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Wasting Your Organ with Your Lifestyle and Receiving a New One?

Gabriela A Berlakovich

Ann Transplant 2005; 10(1): 38-43

ID: 13777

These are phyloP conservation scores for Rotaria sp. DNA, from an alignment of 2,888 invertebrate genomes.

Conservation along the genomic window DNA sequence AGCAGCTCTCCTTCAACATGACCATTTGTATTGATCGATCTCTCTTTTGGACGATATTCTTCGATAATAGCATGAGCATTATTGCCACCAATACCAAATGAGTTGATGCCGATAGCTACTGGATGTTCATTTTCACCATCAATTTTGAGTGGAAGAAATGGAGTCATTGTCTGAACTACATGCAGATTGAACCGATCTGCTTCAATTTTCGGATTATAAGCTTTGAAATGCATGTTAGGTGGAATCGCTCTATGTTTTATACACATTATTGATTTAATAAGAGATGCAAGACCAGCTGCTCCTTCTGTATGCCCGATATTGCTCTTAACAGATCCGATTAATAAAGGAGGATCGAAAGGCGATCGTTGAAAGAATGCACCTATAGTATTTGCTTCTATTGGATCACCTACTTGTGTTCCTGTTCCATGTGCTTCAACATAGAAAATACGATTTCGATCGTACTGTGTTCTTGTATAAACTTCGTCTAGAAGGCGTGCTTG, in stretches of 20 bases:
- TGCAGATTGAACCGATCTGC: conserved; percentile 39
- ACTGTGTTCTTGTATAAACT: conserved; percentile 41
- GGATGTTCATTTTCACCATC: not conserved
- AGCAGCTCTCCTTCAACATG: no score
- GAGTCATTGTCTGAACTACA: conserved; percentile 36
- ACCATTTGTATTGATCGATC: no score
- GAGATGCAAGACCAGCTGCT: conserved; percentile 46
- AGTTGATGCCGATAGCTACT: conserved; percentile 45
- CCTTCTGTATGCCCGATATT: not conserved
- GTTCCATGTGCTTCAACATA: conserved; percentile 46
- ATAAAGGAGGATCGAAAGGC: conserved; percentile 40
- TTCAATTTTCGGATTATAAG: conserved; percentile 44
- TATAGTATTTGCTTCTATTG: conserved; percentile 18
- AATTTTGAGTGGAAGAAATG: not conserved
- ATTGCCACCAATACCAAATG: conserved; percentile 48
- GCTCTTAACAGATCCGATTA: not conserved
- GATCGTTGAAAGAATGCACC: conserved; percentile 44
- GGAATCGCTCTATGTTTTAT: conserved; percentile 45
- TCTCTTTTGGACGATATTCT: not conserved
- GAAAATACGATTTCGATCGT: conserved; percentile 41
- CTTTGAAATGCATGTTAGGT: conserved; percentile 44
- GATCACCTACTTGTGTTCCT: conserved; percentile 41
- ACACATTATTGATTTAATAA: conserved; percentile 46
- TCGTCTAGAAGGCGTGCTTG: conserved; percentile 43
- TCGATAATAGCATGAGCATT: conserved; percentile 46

Alcoholic liver disease is the leading cause of end-stage liver disease and the second most common indication for liver transplantation (OLT) in the United States and Europe, with the number of patients receiving transplants each year representing about 5% of the estimated deaths from alcoholic cirrhosis. Long-term patient survival rates compare favorable with those for other chronic liver diseases. Nevertheless, there remains a certain ambivalence about the role of OLT in patients suffering from alcoholic cirrhosis, based partly on concerns regarding alcohol relapse and functional outcome post-transplant in an era of donor organ shortage and priority setting. This review article focuses especially on compliance and social rehabilitation of patients who have undergone OLT for alcoholic cirrhosis. Furthermore, pre-transplant evaluation and selection of potential candidates are discussed and guidelines are given to clarify the role of OLT in the management of patients suffering from alcoholic cirrhosis. It appears very important to mention that alcoholism is not a fault but represents a disease, and provided that the underlying disease can be treated, consequent disease (end-stage liver disease) should be treated, too.

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